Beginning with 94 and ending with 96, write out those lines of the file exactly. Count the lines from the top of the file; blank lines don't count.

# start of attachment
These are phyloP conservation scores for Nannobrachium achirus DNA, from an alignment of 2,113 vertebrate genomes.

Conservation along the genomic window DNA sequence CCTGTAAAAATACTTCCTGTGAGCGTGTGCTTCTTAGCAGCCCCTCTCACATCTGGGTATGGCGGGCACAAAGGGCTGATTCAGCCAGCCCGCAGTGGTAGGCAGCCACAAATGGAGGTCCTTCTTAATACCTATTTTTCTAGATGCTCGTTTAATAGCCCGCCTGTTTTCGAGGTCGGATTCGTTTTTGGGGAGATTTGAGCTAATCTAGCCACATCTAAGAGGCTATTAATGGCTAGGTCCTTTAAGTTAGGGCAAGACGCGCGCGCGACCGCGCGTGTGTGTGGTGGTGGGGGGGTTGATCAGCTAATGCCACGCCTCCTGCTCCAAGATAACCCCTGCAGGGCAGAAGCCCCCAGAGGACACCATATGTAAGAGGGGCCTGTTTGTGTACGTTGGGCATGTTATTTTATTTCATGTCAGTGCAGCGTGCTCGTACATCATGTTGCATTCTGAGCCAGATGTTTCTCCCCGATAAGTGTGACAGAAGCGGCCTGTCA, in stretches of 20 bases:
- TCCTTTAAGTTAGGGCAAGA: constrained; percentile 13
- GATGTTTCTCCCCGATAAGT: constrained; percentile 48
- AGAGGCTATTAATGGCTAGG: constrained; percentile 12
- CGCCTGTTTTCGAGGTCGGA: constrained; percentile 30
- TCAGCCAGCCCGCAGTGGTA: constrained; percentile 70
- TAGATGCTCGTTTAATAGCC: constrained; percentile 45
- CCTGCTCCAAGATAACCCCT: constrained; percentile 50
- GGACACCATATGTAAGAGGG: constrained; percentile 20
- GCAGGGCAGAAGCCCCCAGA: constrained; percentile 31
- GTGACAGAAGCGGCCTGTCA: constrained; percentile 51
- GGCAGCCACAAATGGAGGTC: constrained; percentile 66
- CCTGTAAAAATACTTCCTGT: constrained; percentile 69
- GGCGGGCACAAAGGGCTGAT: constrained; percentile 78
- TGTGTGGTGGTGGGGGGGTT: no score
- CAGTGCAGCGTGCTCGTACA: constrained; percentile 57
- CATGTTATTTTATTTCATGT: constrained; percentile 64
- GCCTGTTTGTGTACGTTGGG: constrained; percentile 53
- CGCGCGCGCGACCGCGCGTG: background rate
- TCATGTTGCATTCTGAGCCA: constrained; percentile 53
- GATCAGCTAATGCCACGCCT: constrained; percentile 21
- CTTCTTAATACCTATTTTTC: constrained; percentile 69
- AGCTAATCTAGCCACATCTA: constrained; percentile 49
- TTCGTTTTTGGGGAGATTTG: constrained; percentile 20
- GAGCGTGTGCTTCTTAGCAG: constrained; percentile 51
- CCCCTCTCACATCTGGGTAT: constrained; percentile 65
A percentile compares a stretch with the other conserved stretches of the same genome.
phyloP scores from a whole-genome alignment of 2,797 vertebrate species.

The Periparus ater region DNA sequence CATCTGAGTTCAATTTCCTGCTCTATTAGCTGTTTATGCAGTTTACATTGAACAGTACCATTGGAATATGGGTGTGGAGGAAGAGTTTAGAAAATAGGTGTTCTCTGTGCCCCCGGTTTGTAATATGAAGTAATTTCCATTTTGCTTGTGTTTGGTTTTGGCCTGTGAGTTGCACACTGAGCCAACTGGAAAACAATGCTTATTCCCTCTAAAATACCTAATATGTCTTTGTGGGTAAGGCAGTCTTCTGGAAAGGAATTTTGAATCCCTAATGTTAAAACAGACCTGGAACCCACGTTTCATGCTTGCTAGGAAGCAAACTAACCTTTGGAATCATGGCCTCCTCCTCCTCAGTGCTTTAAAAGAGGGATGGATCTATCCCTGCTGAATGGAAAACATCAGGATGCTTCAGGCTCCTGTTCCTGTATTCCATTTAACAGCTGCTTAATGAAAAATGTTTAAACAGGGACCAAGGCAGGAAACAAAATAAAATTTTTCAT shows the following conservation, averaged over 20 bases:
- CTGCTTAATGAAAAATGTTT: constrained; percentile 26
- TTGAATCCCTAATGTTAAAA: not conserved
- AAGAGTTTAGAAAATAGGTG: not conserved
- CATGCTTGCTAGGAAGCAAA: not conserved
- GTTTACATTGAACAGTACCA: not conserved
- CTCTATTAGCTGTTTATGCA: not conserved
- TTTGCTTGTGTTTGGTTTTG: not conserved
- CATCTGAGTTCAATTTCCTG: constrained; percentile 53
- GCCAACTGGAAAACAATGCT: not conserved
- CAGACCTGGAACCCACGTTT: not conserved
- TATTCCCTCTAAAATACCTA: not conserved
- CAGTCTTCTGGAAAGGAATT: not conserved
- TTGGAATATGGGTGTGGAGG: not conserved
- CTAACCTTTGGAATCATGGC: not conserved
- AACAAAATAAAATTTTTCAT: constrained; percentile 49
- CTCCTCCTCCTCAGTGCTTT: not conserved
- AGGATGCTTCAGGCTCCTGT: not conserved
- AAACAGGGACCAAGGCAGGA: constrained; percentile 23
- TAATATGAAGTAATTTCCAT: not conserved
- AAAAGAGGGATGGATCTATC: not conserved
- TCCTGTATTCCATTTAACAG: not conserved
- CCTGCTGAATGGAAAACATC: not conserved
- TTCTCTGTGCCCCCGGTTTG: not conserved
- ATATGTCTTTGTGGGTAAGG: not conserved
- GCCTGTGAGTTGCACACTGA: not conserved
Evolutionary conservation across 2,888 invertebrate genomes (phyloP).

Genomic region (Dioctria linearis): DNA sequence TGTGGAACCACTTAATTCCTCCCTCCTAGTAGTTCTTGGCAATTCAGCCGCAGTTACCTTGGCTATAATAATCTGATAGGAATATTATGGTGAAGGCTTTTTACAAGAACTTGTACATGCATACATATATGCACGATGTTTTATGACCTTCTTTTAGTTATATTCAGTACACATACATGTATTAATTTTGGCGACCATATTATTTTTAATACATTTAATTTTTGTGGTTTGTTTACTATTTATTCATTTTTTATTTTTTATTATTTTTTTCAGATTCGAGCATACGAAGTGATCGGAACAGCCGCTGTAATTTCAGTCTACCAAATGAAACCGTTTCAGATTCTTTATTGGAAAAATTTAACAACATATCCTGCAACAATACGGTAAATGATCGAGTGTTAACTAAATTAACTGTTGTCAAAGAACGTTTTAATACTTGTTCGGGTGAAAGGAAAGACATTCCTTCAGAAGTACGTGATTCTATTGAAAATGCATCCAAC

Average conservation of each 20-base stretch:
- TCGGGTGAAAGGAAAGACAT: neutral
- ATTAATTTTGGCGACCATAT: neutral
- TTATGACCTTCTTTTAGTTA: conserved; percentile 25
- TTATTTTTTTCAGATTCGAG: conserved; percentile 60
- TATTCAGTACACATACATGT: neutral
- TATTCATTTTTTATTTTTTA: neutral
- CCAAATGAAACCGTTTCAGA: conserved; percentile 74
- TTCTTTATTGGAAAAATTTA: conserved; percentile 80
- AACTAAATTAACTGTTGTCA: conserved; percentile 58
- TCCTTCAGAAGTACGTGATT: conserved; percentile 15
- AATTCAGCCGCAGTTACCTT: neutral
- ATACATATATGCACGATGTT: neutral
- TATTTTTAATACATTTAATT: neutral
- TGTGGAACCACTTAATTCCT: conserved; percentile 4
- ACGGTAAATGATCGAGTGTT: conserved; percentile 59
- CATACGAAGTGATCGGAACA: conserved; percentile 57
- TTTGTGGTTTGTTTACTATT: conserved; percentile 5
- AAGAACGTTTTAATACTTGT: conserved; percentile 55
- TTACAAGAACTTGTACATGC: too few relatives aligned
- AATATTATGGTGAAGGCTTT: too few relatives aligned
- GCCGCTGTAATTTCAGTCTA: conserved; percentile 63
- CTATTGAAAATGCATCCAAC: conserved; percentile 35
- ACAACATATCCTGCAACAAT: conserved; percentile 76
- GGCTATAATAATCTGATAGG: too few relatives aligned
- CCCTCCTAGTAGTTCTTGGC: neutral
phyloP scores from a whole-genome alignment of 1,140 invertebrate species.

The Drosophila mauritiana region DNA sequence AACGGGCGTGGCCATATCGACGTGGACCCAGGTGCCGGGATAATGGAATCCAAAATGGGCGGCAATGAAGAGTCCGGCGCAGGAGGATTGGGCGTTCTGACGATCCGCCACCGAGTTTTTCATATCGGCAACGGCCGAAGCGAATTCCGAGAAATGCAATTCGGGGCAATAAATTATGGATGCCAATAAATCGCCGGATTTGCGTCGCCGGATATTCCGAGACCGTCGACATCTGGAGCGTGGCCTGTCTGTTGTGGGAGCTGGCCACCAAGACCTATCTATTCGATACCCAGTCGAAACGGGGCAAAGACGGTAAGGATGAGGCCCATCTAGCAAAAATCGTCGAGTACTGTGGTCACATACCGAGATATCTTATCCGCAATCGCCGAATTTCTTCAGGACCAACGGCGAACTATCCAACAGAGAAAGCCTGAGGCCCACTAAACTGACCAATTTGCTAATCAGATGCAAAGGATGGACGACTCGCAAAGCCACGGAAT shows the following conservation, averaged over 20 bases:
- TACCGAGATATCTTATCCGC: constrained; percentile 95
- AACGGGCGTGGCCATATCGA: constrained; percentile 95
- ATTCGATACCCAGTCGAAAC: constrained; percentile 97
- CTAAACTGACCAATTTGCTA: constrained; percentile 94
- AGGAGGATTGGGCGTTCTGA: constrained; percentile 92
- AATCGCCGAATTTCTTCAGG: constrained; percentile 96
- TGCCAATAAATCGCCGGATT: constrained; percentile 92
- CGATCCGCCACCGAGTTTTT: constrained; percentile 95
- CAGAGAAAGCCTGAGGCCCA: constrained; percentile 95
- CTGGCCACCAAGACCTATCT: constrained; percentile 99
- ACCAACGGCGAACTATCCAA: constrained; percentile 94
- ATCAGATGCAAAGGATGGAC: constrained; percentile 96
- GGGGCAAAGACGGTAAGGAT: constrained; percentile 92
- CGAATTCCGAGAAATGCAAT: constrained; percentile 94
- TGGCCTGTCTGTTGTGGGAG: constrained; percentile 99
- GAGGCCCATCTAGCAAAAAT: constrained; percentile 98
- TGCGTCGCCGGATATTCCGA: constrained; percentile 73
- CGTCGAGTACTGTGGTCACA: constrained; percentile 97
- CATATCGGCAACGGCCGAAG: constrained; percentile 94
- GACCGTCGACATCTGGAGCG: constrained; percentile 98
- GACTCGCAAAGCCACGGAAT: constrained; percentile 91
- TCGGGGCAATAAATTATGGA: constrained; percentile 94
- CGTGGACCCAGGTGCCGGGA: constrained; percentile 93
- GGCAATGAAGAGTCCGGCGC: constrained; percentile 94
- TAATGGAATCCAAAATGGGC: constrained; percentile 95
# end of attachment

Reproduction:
- CAGAGAAAGCCTGAGGCCCA: constrained; percentile 95
- CTGGCCACCAAGACCTATCT: constrained; percentile 99
- ACCAACGGCGAACTATCCAA: constrained; percentile 94